Exiled Tibetans Discover `Happy Valley' Sometimes Isn't

EACH year, about 35,000 foreign tourists trek to this picturesque Indian town, along the foothills of the Himalayas, to get a taste of Tibetan culture. They attend meditation classes, buy Tibetan handicrafts, and sample steamed momos, a Tibetan specialty.

Mostly, however, they come in hopes of meeting Dharamsala's most famous resident: His Holiness, the Dalai Lama. The Tibetan spiritual leader, and his government-in-exile, have been based here since 1959, when he fled Chinese occupation. ``When we came here it was a ghost town,'' says Tempa Tsering, secretary of information for the government-in-exile. ``Now Dharamsala is on the international map.''

But ``Happy Valley,'' as the region surrounding the town is sometimes known, has been decidedly tense in recent months. On April 22, a Tibetan youth stabbed a local Indian to death during an argument over a taxi fare. Hours later, an enraged mob of about 200 Indians burned down a Tibetan school and looted Tibetan shops. The two-day- long riots caused an estimated $150,000 in damages.

In addition, the town was flooded with anonymous leaflets warning the Tibetans to leave by July 25 or face violent ``consequences.'' The deadline passed without incident, but many of the 7,000 refugees living here are clearly frightened. ``There is a feeling of insecurity ... particularly among the elderly groups,'' says Tsewang Phuntso, president of the Tibetan Youth Congress. ``This has given a very shocking message.''

The Dalai Lama nearly moved his government- in-exile because of the disturbance. ``Tibetans and Indians have been friends for 35 years.... I think if friends have to depart, they must depart in a happy frame of mind,'' he told reporters in early May.

Urging His Holiness not to leave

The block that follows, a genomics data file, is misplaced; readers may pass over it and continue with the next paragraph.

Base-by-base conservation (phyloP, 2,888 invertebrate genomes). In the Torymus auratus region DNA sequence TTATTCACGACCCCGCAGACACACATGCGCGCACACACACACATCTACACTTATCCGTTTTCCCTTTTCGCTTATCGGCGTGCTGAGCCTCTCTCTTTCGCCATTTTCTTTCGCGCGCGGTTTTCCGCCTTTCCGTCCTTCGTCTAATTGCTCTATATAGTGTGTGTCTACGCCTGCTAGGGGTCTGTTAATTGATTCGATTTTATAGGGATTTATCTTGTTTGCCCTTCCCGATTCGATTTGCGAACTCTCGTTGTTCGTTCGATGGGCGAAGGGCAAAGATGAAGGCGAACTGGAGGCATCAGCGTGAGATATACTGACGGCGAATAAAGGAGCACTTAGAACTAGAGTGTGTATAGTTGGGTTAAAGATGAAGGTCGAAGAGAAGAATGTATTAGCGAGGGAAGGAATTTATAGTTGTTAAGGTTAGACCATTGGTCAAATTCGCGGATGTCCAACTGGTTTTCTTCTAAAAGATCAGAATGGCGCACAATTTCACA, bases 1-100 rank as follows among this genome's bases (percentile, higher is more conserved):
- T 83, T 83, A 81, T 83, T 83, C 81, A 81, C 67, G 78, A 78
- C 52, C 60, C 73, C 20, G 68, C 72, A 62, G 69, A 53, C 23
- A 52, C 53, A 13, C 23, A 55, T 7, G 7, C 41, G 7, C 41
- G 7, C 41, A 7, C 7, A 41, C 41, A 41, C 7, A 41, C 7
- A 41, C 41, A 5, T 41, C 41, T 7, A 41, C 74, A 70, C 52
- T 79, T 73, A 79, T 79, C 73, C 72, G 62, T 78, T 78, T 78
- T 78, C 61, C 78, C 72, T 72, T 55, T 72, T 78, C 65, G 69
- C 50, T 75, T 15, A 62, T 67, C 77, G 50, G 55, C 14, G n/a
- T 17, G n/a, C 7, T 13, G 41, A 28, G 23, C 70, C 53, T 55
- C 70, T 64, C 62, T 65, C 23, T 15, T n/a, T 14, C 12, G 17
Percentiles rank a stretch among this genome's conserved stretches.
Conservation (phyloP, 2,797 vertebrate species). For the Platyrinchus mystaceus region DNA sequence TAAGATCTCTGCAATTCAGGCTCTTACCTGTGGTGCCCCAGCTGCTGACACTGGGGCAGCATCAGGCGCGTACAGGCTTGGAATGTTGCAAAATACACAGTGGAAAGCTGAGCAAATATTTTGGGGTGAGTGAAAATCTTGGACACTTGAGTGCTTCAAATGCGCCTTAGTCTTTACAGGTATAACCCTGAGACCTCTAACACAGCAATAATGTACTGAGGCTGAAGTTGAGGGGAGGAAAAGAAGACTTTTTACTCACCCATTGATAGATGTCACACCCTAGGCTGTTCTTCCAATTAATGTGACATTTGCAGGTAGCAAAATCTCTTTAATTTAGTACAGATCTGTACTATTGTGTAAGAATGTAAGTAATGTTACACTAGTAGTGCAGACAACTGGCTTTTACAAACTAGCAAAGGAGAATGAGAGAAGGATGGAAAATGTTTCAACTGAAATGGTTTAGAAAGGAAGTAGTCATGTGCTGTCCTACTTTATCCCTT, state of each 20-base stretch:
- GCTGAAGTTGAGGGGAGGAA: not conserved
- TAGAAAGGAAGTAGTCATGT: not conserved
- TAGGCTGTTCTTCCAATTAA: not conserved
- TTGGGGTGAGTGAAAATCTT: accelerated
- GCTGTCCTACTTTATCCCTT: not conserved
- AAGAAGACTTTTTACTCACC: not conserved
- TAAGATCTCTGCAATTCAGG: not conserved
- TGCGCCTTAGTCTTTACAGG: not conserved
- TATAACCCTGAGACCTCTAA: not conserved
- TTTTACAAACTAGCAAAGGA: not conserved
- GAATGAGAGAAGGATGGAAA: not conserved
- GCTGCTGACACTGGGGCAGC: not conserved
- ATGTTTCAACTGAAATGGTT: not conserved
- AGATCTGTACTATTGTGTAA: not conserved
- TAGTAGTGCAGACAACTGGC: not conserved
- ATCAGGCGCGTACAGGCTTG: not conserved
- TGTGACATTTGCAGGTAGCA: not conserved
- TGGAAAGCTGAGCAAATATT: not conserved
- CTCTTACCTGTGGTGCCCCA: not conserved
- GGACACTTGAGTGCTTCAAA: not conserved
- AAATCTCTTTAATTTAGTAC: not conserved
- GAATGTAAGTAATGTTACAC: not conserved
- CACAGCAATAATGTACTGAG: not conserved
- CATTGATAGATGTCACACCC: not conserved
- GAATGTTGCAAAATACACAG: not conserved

Shortly afterward, many Indian business owners and politicians flew to Dharamsala to urge the Dalai Lama not to leave. Eventually, he agreed to stay. ``The majority of the local people don't want His Holiness to go,'' says Mr. Tsering.

Today, in fact, there are few obvious signs of discord. Local Indians, foreign backpackers, and Tibetan monks, dressed in their traditional maroon robes, quietly go about their business on Dharamsala's narrow streets.

The riots were instigated by a ``few misguided and exploited people,'' Tsering says. ``Some vested interests - particularly politicians - exploited the situation for their own vote.'' Tibetan refugees cannot vote in India. According to the local press, a local politician belonging to the extremist Hindu Bharatiya Janata Party, Krishnan Kapoor, reportedly helped provoke the riots.

Relations between the local gaddis, or shepherds, and the Tibetans never been close. The gaddis accuse the Tibetans of, among other things, insulating themselves from their neighbors. The Tibetans have built their own hospitals and schools, which are considered far better than Indian ones. The gaddis also accuse the Tibetans of illegally acquiring land.

Economic tensions

Mostly, however, the tension is economic. Tibetans have prospered by catering to Western travelers. Dharamsala is crammed with American-style establishments like the Chocolate Log Restaurant (serving deep-dish pizza) and the Zen Video Theater (featuring ``When Harry Met Sally'').

``The problem is that young Tibetans have become arrogant,'' says Rakesh Narayan, secretary-general of the Indo-Tibetan Friendship Society. ``They have money and good contacts with the Westerners.'' Young Tibetans are often seen driving expensive cars and sporting the latest Western fashions - items that most of the local gaddis can only dream of.

But some local Indians have also benefited from the Tibetan's presence in Dharamsala. Virtually all of Dharamsala's 100 taxis are owned by Indians, as are many of the restaurants and hotels. They are concerned that if the Tibetans were to leave Dharamsala, their income would evaporate. In some ways, ``the riots were a good thing,'' says Pintu Sharma, owner of the Malabar Restaurant. ``The Indians have to realize that if it hurts the Dalai Lama, it hurts the Indians.''

In addition to Dharamsala, other pockets of Tibetan refugees are sprinkled throughout India. In total, about 100,000 Tibetan refugees live here - by far the largest concentration in the world. India's open support for them has always been one of the sore points in its relations with China.

After decades of strained relations between India and China, last year the two nations resolved a longtime border dispute. That has some Tibetans worried that India may now be more willing to appease China on the Tibet issue.

Indian officials insist they are not about to abandon their support for the refugees, but ``the Tibetans are in a delicate position,'' says Robert Barnett, director of the London-based Tibet Information Network. ``They can't press directly for all of their demands while they are on Indian soil, and it's not clear where else they would go if they had to leave.''

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